Crime and Punishment in Ancient Rome
Richard A. Bauman
First Published in 2004. Routledge is an imprint of Taylor & Francis, an informa company.
state and my consular duty demand it. Rabirius is not in jeopardy because of any fault on his part. They would destroy the main prop of majesty and empire by nullifying the senate’s authority, the consuls’ powers, the concerted action of good citizens, the guarantee of the security of the state. (Ib. 1–4 adapted) But the main thrust was on humanitas, a line that would appeal to an audience accustomed, by now, to more civilized penalties. If Suetonius is right the appeal succeeded, and humanitas
his promotion of both humanitas and utilitas publica. Dislike of cruel punishments is seen to have inspired a genre of black comedy, including Apocolocyntosis. 76 7 NERO AND THE STOICS THE TWO FACES OF STOICISM Nero’s reign is one of the most important in the entire Principate. Theories of punishment, touched on only sporadically since Cicero, were exposed to sustained debate, and attempts were made to translate ideas into practice. But true to its dichotomous character, the dominant
the least likely to have prompted subcapital sentences. But there is a way out. The solution lies in determining, if possible, what types of case took up Rutilius’ time. Statius gives a useful pointer when he praises Rutilius for the judgment and understanding that he made available to the Hundred Men (1.4.24–5). The reference is to the Centumviral Court, the 102 PREFECTS AND CRIMINAL TRIALS most prestigious Roman court, which tried cases of wills and related matters. This meant a whole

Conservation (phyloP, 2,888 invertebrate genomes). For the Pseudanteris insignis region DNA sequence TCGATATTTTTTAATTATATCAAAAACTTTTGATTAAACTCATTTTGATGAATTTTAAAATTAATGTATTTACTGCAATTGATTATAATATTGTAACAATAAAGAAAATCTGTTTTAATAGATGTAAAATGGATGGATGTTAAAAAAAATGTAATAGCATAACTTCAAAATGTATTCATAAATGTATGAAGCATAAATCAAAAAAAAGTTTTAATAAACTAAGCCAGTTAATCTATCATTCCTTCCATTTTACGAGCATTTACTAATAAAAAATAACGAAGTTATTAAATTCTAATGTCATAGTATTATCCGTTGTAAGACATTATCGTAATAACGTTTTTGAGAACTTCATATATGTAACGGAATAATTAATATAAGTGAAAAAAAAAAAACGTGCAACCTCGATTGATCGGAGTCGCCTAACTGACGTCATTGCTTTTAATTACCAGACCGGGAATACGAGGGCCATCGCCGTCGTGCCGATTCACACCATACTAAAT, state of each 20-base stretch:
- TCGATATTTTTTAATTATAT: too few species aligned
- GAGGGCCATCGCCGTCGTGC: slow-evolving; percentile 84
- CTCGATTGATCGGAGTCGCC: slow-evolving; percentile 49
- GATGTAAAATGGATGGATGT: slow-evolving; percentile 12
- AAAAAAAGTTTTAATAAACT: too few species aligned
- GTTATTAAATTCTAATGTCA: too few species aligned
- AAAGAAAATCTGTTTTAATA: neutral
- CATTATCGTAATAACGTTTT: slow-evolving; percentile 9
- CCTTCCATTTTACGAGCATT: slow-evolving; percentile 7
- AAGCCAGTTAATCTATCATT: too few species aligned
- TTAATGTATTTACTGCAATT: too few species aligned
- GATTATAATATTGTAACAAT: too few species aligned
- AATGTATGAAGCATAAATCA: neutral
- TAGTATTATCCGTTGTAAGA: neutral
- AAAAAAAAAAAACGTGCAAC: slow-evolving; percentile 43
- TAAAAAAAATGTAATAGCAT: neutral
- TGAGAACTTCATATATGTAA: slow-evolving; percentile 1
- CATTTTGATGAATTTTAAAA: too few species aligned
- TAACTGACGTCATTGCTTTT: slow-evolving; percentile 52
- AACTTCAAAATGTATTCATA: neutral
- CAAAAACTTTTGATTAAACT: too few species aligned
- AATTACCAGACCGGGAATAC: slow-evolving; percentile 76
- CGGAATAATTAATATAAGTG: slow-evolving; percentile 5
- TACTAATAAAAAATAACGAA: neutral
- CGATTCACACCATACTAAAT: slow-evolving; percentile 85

not including them amongst his exclusions Ulpian implicitly allows the governor to inflict them, but this is weakened by the fact that he does make express mention of vivicombustion, which he says is used against enemies of the state and deserters (8.2). Why Ulpian should have singled out these particular perpetrators of maiestas is a mystery; elsewhere in De officio proconsulis he gives a full list of acts falling under that crime (D. 48.4.1). In any event the point is that enemies and deserters
date see Cloud 1971, 27–36. Cantarella, 274–9 goes somewhat further back. She 181 NOTES TO PAGES 72–3 29 30 31 32 33 34 35 36 37 38 39 40 41 rejects Malleolus’ primacy for parricide but concedes it for matricide. She notes the earlier sacking of L.Ostius in 202 BC, but puts the origin of that penalty slightly earlier in the third century. The preservation of dignity was of paramount importance. Garnsey 1970, 1 cites it as a non-Platonian motive devised by the Romans. The same appears to